Day 2 of HR Event, halfway through that second day. I’ve heard three keynotes and three sessions. Talking about organisations and people. We hear a real mixture of conventional methodologies, sharing of practical case histories, through to some new thinking. I’m not saturated yet, although feeling the pain of the Powerpoint.
There are some themes that are emerging; There is no news – it’s all been said somewhere somehow. There is good news, that when applied with heart, some stuff works really well. There are some new perspectives, deeper insights – this is the new news.
We talk engagement; my view – If you present a set of slides, you will create a passive audience. I’m no neuroscientist but I bet neural pathways get very narrow the more that we are talked at. I wonder sometimes if it’s a metaphor for how what we call employee engagement is approached. A neat, tidy, logical plan. It makes perfect sense, so of course, it will work. Where are you reaching me emotionally – because when my emotions are engaged, then I can learn, change, shift.
The material led by word slides has to be very good indeed to engage me.
And, some of it was very good indeed.
There were two standouts.
One of the keynotes gave us glamorous subject matter; an anthropological enquiry by Rasmus Ankersen into the Jamaican “running gene*. Everyone sits upright in their seats. Lots of pictures, even moving pictures with sound. We all become alert. The subject also was about talent – finding the goldmine in your own organisation. A construct (talent) that I struggle with. But, what a turn around for me.
Do you go after “talent that shouts” or “talent that whispers”? The coach at the local Jamaican sports club where Usain Bolt and other super achievers trained is no runner, or indeed, no athlete, himself. He promotes a hard work ethic, searches for hunger and creates the conditions for people to excel. We were encouraged to seek out the “talent that whispers”. The “talent that shouts” is probably already taking care of itself or we are taking care of it. Do not be beguiled that the talent that shouts is the only talent. The talent that whispers – not necessarily the A graders – that’s where there may be a hunger for better that can be nourished..
The speaker was so alive, moving, talking to us not at us, creating a story, and sharing some insights.
The other session which grabbed my attention was visceral intelligence. Alexander Mackenzie – the speaker told us he had a background in story telling. He told us a story about noodles and singing; that a beautiful song remained when the singer is long gone. It creates a visceral experience. Contain your selves, settle down. We were invited to get involved in experiencing this for ourselves, and in a short six minutes, we revealed insights to ourselves, more than we could have believed possible at the outset. Alexander talked about fearless leadership, and I say there is a possibility for beauty in all our relationships, work too, if we believe it.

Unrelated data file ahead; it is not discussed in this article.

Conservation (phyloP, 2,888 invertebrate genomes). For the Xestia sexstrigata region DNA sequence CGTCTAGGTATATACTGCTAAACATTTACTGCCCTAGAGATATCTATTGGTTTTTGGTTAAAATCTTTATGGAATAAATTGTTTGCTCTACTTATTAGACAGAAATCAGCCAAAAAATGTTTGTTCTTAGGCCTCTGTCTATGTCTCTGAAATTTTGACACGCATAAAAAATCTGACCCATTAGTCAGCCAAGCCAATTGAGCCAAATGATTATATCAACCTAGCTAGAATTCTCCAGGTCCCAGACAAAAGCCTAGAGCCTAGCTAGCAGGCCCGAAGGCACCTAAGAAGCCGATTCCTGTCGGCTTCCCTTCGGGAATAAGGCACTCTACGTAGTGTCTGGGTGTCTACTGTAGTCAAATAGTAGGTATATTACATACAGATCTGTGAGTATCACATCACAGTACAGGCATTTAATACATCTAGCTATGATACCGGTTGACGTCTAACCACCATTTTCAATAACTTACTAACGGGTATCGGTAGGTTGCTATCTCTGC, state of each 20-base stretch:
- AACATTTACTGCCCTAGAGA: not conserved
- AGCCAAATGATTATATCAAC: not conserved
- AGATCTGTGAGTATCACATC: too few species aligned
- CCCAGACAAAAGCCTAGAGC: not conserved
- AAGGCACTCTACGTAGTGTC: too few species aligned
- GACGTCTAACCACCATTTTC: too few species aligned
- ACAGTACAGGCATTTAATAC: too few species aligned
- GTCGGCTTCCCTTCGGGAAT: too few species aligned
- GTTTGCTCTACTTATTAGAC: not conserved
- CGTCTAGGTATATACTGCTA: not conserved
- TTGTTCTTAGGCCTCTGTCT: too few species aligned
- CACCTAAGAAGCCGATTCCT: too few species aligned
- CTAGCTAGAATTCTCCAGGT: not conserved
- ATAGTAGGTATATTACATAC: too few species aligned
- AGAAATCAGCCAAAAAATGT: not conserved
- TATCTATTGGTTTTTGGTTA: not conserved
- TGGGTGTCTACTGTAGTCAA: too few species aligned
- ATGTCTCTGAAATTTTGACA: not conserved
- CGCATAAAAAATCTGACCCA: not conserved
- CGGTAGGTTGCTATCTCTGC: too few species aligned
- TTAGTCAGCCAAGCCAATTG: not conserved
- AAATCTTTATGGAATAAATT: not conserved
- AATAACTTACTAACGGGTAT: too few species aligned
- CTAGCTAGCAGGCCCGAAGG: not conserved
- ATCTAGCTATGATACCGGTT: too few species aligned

We spend a lot of time worrying about how we prove the worth of “human capital” *shudders*. There is no news – it’s already well documented how to engage employees and how this pays back into results.There are books, researchers, surveys, programmes. We know how to do it, on one level – the intellectual level. The visceral level requires you, me us, to step into the unknown, the uncharted, the undiscovered.
There is good news; HR Event shows that there is a growing body of evidence and research to educate, inform and influence business leaders – that includes HR people who are also business leaders. “The business” is your business. The quality of the conversations, even with my unfriend the power point slide, shows there is much thought and effort that is being expended into developing people in the organisation. We’re a long way off whilst we talk about people as Human Capital – and there is so much more to do with trusting non managerial staff’s perspective and opinions, and so much more that HR can do to get out of the way of managers, and let them make their own mistakes to learn from.
There is new news; that the thinking about the uniqueness of the individual, the potential for all of us, and the blending of visceral intelligence with intellectual and emotional intelligence.
Both speakers wove a story to get us involved. One used images, one used the audience. Perhaps something to remember when we are imparting vital messages
Look for talent that whispers.
Get visceral. Not courses for other people; allow yourself to access deeper.